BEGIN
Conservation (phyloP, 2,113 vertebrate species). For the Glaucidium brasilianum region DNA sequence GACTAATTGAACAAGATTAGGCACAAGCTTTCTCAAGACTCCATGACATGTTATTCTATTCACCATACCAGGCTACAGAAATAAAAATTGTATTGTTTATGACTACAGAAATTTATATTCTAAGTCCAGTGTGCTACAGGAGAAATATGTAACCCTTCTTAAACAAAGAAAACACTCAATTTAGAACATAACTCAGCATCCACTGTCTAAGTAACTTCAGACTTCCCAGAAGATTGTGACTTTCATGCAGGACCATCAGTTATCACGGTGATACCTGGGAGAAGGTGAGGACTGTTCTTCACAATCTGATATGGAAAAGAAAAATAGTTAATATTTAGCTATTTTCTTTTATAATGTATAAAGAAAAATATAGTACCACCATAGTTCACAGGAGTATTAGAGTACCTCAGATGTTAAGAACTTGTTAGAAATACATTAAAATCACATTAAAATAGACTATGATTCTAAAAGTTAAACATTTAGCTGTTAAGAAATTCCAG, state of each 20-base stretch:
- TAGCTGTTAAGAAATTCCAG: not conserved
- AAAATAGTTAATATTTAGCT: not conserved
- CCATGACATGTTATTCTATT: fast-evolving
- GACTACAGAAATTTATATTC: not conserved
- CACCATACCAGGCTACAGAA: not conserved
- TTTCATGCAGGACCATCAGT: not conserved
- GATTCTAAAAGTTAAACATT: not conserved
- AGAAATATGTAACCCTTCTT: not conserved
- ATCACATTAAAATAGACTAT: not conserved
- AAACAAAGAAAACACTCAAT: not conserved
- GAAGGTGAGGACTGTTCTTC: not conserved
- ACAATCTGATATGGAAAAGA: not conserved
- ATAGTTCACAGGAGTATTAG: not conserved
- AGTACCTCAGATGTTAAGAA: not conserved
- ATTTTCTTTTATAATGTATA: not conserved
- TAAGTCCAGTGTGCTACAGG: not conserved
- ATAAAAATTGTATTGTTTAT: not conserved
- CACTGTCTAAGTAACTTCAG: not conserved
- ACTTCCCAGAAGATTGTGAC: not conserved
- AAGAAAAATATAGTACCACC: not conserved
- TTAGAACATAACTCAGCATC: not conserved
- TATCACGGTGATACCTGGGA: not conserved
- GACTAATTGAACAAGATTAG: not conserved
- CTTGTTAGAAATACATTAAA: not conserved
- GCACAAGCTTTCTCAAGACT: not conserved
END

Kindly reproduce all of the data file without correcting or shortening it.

Conservation (phyloP, 2,113 vertebrate species). For the Glaucidium brasilianum region DNA sequence GACTAATTGAACAAGATTAGGCACAAGCTTTCTCAAGACTCCATGACATGTTATTCTATTCACCATACCAGGCTACAGAAATAAAAATTGTATTGTTTATGACTACAGAAATTTATATTCTAAGTCCAGTGTGCTACAGGAGAAATATGTAACCCTTCTTAAACAAAGAAAACACTCAATTTAGAACATAACTCAGCATCCACTGTCTAAGTAACTTCAGACTTCCCAGAAGATTGTGACTTTCATGCAGGACCATCAGTTATCACGGTGATACCTGGGAGAAGGTGAGGACTGTTCTTCACAATCTGATATGGAAAAGAAAAATAGTTAATATTTAGCTATTTTCTTTTATAATGTATAAAGAAAAATATAGTACCACCATAGTTCACAGGAGTATTAGAGTACCTCAGATGTTAAGAACTTGTTAGAAATACATTAAAATCACATTAAAATAGACTATGATTCTAAAAGTTAAACATTTAGCTGTTAAGAAATTCCAG, state of each 20-base stretch:
- TAGCTGTTAAGAAATTCCAG: not conserved
- AAAATAGTTAATATTTAGCT: not conserved
- CCATGACATGTTATTCTATT: fast-evolving
- GACTACAGAAATTTATATTC: not conserved
- CACCATACCAGGCTACAGAA: not conserved
- TTTCATGCAGGACCATCAGT: not conserved
- GATTCTAAAAGTTAAACATT: not conserved
- AGAAATATGTAACCCTTCTT: not conserved
- ATCACATTAAAATAGACTAT: not conserved
- AAACAAAGAAAACACTCAAT: not conserved
- GAAGGTGAGGACTGTTCTTC: not conserved
- ACAATCTGATATGGAAAAGA: not conserved
- ATAGTTCACAGGAGTATTAG: not conserved
- AGTACCTCAGATGTTAAGAA: not conserved
- ATTTTCTTTTATAATGTATA: not conserved
- TAAGTCCAGTGTGCTACAGG: not conserved
- ATAAAAATTGTATTGTTTAT: not conserved
- CACTGTCTAAGTAACTTCAG: not conserved
- ACTTCCCAGAAGATTGTGAC: not conserved
- AAGAAAAATATAGTACCACC: not conserved
- TTAGAACATAACTCAGCATC: not conserved
- TATCACGGTGATACCTGGGA: not conserved
- GACTAATTGAACAAGATTAG: not conserved
- CTTGTTAGAAATACATTAAA: not conserved
- GCACAAGCTTTCTCAAGACT: not conserved